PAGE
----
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American Heart Association Scientific Sessions Feature Mass General Brigham Research and Advancements

Beginning November 11, Mass General Brigham experts will be sharing the latest advancements in cardiovascular science and clinical care at the American Heart Association’s 2023 Scientific Sessions. The studies highlighted below represent only a sample of the cutting-edge research that our investigators will present at the conference. Please contact Ryan Jaslow for more details about these sessions.

Late Breaking Science (all times ET)

Late-Breaking Science: Heart Failure - VADS, Kids, and Money

Sat, Nov 11, 1:35 p.m.

Avoidance of Aspirin With Left Ventricular Assist Devices in Advanced Heart Failure: Primary Results of the International, Double-Blind, Placebo-Controlled ARIES HM3 Clinical Trial

Presenter: Mandeep Mehra, MD, Medical Director, Heart and Vascular Center, William Harvey Distinguished Chair in Advanced Cardiovascular Medicine, Brigham and Women’s Hospital

Late-Breaking Science: Shocking Decisions in AFib Care

Sun, Nov 12, 8:15 a.m.

Abelacimab, a Novel Factor XI/XIa Inhibitor, vs Rivaroxaban in Patients with Atrial Fibrillation: Primary Results of the AZALEA-TIMI 71 Randomized Trial

Presenter: Christian Ruff, MD, MPH, Director, General Cardiology, Cardiovascular Division, Brigham and Women’s Hospital

Late-Breaking Science: Future of Lipid Lowering Therapy - Novel Mechanisms and Approaches

Sun, Nov 12, 4:15 p.m.

Effects of Pitavastatin on Coronary Artery Disease and Inflammatory Biomarkers in HIV: Mechanistic Substudy of the Randomized Trial to Prevent Vascular Events in HIV (REPRIEVE)

Presenter: Michael Lu, MD, MPH, Director of Artificial Intelligence, Cardiovascular Imaging Research Center
Co-Director, Cardiovascular Imaging Research Center, Massachusetts General Hospital

Noteworthy Presentations

Real World Evaluation of an Artificial Intelligence Enabled Digital Stethoscope for Detecting Undiagnosed Valvular Heart Disease in Primary Care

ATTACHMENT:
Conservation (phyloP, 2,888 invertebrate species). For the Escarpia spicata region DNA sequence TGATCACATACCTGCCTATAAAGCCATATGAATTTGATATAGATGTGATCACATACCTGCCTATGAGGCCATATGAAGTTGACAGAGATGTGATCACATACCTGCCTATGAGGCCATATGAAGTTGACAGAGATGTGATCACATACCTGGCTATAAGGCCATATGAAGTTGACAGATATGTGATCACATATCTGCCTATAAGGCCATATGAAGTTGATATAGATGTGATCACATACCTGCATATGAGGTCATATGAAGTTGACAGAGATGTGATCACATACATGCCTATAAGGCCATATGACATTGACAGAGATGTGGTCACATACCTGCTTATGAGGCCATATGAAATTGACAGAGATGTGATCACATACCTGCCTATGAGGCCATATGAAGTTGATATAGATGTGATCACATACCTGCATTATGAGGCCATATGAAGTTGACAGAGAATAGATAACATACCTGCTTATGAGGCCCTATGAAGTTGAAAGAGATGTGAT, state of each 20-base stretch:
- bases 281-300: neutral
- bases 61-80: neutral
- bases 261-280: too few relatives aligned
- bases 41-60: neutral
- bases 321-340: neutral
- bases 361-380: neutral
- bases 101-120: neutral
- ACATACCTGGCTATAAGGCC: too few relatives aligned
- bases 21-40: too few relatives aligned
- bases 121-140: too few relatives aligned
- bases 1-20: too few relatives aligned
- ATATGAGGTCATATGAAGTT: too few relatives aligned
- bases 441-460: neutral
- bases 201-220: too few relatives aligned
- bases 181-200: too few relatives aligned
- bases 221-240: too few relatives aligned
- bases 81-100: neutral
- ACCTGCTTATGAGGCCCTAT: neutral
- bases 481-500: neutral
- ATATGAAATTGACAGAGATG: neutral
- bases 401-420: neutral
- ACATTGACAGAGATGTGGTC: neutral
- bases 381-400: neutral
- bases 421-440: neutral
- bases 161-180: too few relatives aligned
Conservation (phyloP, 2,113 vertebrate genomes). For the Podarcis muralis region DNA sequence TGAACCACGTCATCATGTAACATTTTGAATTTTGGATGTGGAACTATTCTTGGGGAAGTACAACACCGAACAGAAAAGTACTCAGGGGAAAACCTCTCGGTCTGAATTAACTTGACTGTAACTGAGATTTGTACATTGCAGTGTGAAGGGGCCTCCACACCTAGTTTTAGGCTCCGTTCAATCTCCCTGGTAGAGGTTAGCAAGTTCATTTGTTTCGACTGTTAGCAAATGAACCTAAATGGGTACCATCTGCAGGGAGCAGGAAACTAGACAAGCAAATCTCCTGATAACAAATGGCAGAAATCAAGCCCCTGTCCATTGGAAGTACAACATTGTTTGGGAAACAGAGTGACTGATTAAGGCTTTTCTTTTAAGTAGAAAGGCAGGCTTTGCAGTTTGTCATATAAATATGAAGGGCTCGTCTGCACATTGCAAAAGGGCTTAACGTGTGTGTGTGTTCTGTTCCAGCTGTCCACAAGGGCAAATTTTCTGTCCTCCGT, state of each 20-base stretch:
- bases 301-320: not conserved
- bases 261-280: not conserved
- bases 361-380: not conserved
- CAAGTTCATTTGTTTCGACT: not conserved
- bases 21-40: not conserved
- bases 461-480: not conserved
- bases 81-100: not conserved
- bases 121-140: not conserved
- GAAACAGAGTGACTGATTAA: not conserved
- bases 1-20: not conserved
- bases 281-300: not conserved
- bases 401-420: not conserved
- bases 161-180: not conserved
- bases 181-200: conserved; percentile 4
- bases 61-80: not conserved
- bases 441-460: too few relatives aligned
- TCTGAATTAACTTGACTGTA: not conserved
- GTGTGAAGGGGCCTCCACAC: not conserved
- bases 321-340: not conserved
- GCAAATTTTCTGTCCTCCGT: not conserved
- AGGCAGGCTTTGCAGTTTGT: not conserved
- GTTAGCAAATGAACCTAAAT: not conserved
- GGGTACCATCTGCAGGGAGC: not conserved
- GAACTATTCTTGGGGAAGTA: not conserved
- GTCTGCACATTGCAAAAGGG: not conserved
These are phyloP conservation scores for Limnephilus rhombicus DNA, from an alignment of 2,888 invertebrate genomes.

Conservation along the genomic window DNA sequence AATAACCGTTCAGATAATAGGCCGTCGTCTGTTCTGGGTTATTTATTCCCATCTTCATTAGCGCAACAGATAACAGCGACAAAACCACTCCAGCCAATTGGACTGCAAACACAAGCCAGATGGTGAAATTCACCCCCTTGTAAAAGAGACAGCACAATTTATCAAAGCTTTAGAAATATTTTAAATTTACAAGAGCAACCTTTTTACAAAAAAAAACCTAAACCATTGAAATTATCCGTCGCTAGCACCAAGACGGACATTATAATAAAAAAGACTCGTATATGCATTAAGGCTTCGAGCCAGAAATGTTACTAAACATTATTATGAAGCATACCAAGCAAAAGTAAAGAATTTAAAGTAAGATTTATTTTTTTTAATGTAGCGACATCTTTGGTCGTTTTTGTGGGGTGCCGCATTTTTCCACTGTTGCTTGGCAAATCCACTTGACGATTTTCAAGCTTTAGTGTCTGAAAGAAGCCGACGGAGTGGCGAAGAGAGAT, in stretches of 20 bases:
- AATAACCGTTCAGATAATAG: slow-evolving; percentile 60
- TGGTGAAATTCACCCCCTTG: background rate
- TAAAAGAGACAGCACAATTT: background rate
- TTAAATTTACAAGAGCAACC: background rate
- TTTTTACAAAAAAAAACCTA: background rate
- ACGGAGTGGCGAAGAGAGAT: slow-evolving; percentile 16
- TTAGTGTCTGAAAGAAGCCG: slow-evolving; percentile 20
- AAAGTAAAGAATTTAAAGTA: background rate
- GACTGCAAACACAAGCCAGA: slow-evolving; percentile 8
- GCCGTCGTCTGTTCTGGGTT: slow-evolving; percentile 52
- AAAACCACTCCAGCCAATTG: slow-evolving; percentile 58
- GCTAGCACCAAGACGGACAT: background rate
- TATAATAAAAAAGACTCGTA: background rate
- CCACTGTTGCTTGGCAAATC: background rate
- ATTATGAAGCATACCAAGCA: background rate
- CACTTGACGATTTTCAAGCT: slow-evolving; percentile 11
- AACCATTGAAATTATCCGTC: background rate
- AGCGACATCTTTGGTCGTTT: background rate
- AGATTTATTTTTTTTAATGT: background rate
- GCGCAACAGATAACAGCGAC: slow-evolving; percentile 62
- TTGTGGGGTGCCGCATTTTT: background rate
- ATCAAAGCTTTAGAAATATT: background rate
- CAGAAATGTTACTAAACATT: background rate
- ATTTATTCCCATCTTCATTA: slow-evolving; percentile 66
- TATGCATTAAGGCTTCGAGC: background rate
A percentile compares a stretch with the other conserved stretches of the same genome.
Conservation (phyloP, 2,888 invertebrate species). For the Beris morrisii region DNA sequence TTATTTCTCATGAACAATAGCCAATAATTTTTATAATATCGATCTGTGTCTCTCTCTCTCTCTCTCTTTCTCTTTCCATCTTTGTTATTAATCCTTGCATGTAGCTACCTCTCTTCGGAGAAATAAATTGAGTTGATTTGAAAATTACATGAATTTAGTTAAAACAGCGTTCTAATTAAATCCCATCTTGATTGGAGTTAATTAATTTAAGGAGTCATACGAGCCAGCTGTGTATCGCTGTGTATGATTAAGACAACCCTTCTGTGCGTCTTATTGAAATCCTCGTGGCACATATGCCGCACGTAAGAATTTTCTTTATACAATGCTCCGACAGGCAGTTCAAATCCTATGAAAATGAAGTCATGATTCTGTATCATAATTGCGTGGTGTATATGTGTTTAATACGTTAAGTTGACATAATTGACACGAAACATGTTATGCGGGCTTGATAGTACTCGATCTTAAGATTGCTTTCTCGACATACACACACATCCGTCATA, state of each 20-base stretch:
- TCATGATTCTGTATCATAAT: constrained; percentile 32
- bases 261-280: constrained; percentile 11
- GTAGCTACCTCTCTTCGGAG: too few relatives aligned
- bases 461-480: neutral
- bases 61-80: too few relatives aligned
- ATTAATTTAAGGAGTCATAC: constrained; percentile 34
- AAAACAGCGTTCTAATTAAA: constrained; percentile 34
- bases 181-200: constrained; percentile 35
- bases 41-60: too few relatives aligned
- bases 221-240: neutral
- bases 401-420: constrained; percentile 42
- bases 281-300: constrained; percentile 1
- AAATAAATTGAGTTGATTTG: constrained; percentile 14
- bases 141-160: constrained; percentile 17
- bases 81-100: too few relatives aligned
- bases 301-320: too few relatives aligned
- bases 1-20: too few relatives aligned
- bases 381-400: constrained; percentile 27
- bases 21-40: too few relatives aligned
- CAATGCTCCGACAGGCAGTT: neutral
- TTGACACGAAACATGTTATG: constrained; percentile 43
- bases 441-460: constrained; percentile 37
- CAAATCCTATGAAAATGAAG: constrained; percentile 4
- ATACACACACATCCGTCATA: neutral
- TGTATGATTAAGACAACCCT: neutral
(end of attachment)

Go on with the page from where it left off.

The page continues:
Moshe Rancier, MD, senior medical director of Mass General Brigham Community Physicians, will present results from a study detecting heart valve disease. The study compares the use of a standard stethoscope to an artificial intelligence program using sound data from a digital stethoscope.

“This study demonstrates that healthcare professionals can screen patients for valvular heart disease more effectively and quickly using a digital stethoscope paired with high-performing AI that could detect cardiac murmurs associated with significant valvular heart disease,” said Rancier.

Depression and Anxiety Accelerate the Rate of Gain of Cardiovascular Risk Factors: Mechanism Leading to Increased Risk of Cardiac Events

Giovanni Civieri, M.D., a research fellow at the Cardiovascular Imaging Research Center at Massachusetts General Hospital, will present results from a study examining how mental health affects heart health. Researchers found that anxiety and depression sped the development of new cardiovascular disease risk factors.

“While it is known that depression and anxiety increase the risk of cardiovascular disease, such as heart attack and stroke, the mechanism underlying this is not completely known,” said Civieri. “In our study, we identified a mechanism that appears to largely account for the link between these psychological factors and cardiovascular disease.”

Clonal Hematopoiesis of Indeterminate Potential Predicts Incident Cardiac Arrhythmias

Researchers from Brigham and Women’s Hospital and Massachusetts General Hospital (MGH) will present results and have a simultaneous publication in the European Heart Journal. The team identified a novel age-related risk factor for arrhythmias in middle-aged adults. The study focused on the accumulation of mutations in blood cell precursors mutations acquired with aging known as clonal haematopoiesis of indeterminate potential (CHIP).

“Our findings indicate that CHIP represents a novel, clinically relevant risk factor for arrhythmias,” said senior author Michael Honigberg, MD, MPP, of the Department of Cardiology at MGH. “Given the falling cost of next-generation sequencing, CHIP could be a potential target for future approaches in arrhythmia management.”

Awards and Honors

Media contact

Ryan Jaslow
Program Director, External Communications (Research)

About Mass General Brigham

Mass General Brigham is an integrated academic health care system, uniting great minds to solve the hardest problems in medicine for our communities and the world. Mass General Brigham connects a full continuum of care across a system of academic medical centers, community and specialty hospitals, a health insurance plan, physician networks, community health centers, home care, and long-term care services. Mass General Brigham is a nonprofit organization committed to patient care, research, teaching, and service to the community. In addition, Mass General Brigham is one of the nation’s leading biomedical research organizations with several Harvard Medical School teaching hospitals. For more information, please visit